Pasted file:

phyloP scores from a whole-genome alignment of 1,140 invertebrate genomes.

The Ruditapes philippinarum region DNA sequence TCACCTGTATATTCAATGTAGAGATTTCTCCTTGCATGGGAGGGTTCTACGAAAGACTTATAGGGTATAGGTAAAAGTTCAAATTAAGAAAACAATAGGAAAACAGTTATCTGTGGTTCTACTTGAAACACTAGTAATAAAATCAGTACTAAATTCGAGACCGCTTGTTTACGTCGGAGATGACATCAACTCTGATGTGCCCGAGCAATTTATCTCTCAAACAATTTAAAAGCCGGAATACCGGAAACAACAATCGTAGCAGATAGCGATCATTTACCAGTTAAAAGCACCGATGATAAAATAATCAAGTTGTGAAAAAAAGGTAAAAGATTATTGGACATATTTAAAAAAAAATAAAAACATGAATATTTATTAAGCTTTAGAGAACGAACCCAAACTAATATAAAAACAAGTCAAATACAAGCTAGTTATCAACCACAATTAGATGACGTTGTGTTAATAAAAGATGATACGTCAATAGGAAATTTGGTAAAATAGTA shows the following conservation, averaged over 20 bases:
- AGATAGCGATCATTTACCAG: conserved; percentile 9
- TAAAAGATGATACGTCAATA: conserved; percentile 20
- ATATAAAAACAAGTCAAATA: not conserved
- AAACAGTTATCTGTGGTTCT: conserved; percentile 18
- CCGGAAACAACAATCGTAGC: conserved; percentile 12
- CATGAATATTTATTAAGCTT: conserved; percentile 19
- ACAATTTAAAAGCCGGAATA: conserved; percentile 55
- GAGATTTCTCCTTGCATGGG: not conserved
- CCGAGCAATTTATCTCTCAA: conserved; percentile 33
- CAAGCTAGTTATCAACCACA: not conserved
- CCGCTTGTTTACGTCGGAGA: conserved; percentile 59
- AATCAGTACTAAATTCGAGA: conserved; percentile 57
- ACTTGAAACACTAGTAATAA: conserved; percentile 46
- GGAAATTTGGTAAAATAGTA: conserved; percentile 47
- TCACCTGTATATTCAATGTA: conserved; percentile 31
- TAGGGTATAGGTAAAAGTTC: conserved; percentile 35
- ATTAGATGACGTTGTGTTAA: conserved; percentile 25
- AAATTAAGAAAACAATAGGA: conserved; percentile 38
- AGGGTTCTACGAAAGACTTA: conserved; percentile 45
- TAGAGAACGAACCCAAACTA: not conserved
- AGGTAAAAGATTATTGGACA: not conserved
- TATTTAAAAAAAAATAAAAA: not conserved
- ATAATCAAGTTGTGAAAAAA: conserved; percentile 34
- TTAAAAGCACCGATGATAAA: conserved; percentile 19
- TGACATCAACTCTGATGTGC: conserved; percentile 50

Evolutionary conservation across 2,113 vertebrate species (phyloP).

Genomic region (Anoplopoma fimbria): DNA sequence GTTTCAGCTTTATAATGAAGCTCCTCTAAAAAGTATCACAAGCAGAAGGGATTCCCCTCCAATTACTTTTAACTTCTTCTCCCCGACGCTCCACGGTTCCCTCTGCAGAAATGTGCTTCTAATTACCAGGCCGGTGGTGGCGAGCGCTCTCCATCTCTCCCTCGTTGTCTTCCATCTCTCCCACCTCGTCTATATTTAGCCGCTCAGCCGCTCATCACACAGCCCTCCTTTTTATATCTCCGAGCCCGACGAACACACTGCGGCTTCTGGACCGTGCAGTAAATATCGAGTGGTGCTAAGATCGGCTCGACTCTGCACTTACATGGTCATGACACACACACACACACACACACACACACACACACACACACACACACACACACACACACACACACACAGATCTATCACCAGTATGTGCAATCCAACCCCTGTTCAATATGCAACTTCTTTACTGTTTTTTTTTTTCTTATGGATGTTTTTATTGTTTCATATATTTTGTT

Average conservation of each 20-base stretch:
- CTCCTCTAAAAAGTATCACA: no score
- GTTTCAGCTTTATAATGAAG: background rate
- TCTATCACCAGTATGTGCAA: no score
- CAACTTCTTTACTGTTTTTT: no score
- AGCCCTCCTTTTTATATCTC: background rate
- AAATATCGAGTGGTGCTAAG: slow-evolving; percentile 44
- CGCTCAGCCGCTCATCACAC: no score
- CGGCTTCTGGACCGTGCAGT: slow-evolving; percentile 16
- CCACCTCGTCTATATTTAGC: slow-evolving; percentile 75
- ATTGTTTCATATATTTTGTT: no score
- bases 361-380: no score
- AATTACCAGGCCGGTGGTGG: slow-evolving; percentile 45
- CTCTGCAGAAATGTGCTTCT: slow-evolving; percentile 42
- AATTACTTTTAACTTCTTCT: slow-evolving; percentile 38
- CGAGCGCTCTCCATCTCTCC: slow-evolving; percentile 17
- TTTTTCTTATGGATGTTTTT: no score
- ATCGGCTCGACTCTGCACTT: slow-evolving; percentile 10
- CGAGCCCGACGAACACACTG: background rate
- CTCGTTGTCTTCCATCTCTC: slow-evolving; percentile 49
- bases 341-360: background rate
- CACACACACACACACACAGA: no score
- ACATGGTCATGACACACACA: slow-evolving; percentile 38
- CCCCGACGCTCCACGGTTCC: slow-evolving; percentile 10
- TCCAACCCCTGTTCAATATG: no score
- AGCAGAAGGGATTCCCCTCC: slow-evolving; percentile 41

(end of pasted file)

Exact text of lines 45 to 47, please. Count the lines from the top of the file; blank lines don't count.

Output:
- CGAGCGCTCTCCATCTCTCC: slow-evolving; percentile 17
- TTTTTCTTATGGATGTTTTT: no score
- ATCGGCTCGACTCTGCACTT: slow-evolving; percentile 10